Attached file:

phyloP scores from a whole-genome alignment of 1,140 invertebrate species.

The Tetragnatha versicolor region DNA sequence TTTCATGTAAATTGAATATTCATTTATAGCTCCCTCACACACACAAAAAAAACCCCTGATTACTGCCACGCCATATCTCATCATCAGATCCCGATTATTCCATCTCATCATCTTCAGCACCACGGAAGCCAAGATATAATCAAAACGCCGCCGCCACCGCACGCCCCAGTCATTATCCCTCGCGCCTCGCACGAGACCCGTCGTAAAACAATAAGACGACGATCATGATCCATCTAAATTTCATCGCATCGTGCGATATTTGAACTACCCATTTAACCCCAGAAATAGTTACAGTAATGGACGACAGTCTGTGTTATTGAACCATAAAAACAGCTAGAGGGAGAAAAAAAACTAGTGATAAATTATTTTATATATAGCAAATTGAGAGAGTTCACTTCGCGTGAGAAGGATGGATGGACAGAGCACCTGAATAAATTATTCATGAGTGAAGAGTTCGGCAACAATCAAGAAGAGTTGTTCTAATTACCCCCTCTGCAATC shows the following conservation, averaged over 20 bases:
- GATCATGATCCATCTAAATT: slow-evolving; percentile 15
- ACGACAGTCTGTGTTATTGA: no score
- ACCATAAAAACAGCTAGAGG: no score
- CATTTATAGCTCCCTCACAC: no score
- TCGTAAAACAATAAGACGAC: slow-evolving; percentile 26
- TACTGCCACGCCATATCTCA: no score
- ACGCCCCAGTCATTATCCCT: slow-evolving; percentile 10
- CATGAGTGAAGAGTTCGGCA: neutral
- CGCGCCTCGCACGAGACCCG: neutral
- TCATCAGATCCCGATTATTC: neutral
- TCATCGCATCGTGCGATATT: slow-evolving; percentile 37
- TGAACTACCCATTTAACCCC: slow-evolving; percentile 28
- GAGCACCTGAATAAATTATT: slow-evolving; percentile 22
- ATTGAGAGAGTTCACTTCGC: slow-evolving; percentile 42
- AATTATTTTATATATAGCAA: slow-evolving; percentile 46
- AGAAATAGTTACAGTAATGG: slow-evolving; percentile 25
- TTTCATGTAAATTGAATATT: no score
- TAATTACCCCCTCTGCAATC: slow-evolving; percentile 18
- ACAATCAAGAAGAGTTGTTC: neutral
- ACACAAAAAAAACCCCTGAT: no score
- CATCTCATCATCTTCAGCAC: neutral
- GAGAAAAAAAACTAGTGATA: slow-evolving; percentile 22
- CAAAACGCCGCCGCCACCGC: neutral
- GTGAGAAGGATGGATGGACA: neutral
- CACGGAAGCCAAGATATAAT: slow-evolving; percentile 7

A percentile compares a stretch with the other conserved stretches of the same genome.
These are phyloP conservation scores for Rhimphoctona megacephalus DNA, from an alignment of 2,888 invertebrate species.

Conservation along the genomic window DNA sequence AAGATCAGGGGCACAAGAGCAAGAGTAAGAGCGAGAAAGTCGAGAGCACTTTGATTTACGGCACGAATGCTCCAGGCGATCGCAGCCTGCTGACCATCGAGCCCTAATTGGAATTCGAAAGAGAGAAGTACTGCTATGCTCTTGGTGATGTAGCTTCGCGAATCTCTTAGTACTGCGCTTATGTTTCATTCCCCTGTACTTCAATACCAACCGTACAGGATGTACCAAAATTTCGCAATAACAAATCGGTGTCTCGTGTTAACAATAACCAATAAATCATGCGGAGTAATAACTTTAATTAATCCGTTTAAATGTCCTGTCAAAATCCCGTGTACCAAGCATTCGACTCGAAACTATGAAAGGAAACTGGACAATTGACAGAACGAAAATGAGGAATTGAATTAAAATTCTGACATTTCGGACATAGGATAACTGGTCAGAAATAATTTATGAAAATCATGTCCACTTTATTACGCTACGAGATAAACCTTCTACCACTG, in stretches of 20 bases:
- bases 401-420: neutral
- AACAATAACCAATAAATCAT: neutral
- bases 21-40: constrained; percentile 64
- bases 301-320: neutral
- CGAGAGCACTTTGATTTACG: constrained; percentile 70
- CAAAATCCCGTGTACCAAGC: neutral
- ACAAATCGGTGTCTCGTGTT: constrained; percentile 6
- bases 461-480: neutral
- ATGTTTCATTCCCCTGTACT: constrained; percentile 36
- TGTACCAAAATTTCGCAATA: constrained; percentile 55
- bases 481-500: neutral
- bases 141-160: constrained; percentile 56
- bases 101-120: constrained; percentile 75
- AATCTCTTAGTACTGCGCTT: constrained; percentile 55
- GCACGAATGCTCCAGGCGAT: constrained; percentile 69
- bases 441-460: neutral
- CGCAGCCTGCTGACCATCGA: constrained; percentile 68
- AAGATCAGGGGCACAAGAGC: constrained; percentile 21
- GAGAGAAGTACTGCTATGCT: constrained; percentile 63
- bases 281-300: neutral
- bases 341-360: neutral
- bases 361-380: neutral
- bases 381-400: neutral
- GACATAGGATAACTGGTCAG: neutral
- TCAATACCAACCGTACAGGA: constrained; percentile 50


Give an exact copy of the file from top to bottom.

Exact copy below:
phyloP scores from a whole-genome alignment of 1,140 invertebrate species.

The Tetragnatha versicolor region DNA sequence TTTCATGTAAATTGAATATTCATTTATAGCTCCCTCACACACACAAAAAAAACCCCTGATTACTGCCACGCCATATCTCATCATCAGATCCCGATTATTCCATCTCATCATCTTCAGCACCACGGAAGCCAAGATATAATCAAAACGCCGCCGCCACCGCACGCCCCAGTCATTATCCCTCGCGCCTCGCACGAGACCCGTCGTAAAACAATAAGACGACGATCATGATCCATCTAAATTTCATCGCATCGTGCGATATTTGAACTACCCATTTAACCCCAGAAATAGTTACAGTAATGGACGACAGTCTGTGTTATTGAACCATAAAAACAGCTAGAGGGAGAAAAAAAACTAGTGATAAATTATTTTATATATAGCAAATTGAGAGAGTTCACTTCGCGTGAGAAGGATGGATGGACAGAGCACCTGAATAAATTATTCATGAGTGAAGAGTTCGGCAACAATCAAGAAGAGTTGTTCTAATTACCCCCTCTGCAATC shows the following conservation, averaged over 20 bases:
- GATCATGATCCATCTAAATT: slow-evolving; percentile 15
- ACGACAGTCTGTGTTATTGA: no score
- ACCATAAAAACAGCTAGAGG: no score
- CATTTATAGCTCCCTCACAC: no score
- TCGTAAAACAATAAGACGAC: slow-evolving; percentile 26
- TACTGCCACGCCATATCTCA: no score
- ACGCCCCAGTCATTATCCCT: slow-evolving; percentile 10
- CATGAGTGAAGAGTTCGGCA: neutral
- CGCGCCTCGCACGAGACCCG: neutral
- TCATCAGATCCCGATTATTC: neutral
- TCATCGCATCGTGCGATATT: slow-evolving; percentile 37
- TGAACTACCCATTTAACCCC: slow-evolving; percentile 28
- GAGCACCTGAATAAATTATT: slow-evolving; percentile 22
- ATTGAGAGAGTTCACTTCGC: slow-evolving; percentile 42
- AATTATTTTATATATAGCAA: slow-evolving; percentile 46
- AGAAATAGTTACAGTAATGG: slow-evolving; percentile 25
- TTTCATGTAAATTGAATATT: no score
- TAATTACCCCCTCTGCAATC: slow-evolving; percentile 18
- ACAATCAAGAAGAGTTGTTC: neutral
- ACACAAAAAAAACCCCTGAT: no score
- CATCTCATCATCTTCAGCAC: neutral
- GAGAAAAAAAACTAGTGATA: slow-evolving; percentile 22
- CAAAACGCCGCCGCCACCGC: neutral
- GTGAGAAGGATGGATGGACA: neutral
- CACGGAAGCCAAGATATAAT: slow-evolving; percentile 7

A percentile compares a stretch with the other conserved stretches of the same genome.
These are phyloP conservation scores for Rhimphoctona megacephalus DNA, from an alignment of 2,888 invertebrate species.

Conservation along the genomic window DNA sequence AAGATCAGGGGCACAAGAGCAAGAGTAAGAGCGAGAAAGTCGAGAGCACTTTGATTTACGGCACGAATGCTCCAGGCGATCGCAGCCTGCTGACCATCGAGCCCTAATTGGAATTCGAAAGAGAGAAGTACTGCTATGCTCTTGGTGATGTAGCTTCGCGAATCTCTTAGTACTGCGCTTATGTTTCATTCCCCTGTACTTCAATACCAACCGTACAGGATGTACCAAAATTTCGCAATAACAAATCGGTGTCTCGTGTTAACAATAACCAATAAATCATGCGGAGTAATAACTTTAATTAATCCGTTTAAATGTCCTGTCAAAATCCCGTGTACCAAGCATTCGACTCGAAACTATGAAAGGAAACTGGACAATTGACAGAACGAAAATGAGGAATTGAATTAAAATTCTGACATTTCGGACATAGGATAACTGGTCAGAAATAATTTATGAAAATCATGTCCACTTTATTACGCTACGAGATAAACCTTCTACCACTG, in stretches of 20 bases:
- bases 401-420: neutral
- AACAATAACCAATAAATCAT: neutral
- bases 21-40: constrained; percentile 64
- bases 301-320: neutral
- CGAGAGCACTTTGATTTACG: constrained; percentile 70
- CAAAATCCCGTGTACCAAGC: neutral
- ACAAATCGGTGTCTCGTGTT: constrained; percentile 6
- bases 461-480: neutral
- ATGTTTCATTCCCCTGTACT: constrained; percentile 36
- TGTACCAAAATTTCGCAATA: constrained; percentile 55
- bases 481-500: neutral
- bases 141-160: constrained; percentile 56
- bases 101-120: constrained; percentile 75
- AATCTCTTAGTACTGCGCTT: constrained; percentile 55
- GCACGAATGCTCCAGGCGAT: constrained; percentile 69
- bases 441-460: neutral
- CGCAGCCTGCTGACCATCGA: constrained; percentile 68
- AAGATCAGGGGCACAAGAGC: constrained; percentile 21
- GAGAGAAGTACTGCTATGCT: constrained; percentile 63
- bases 281-300: neutral
- bases 341-360: neutral
- bases 361-380: neutral
- bases 381-400: neutral
- GACATAGGATAACTGGTCAG: neutral
- TCAATACCAACCGTACAGGA: constrained; percentile 50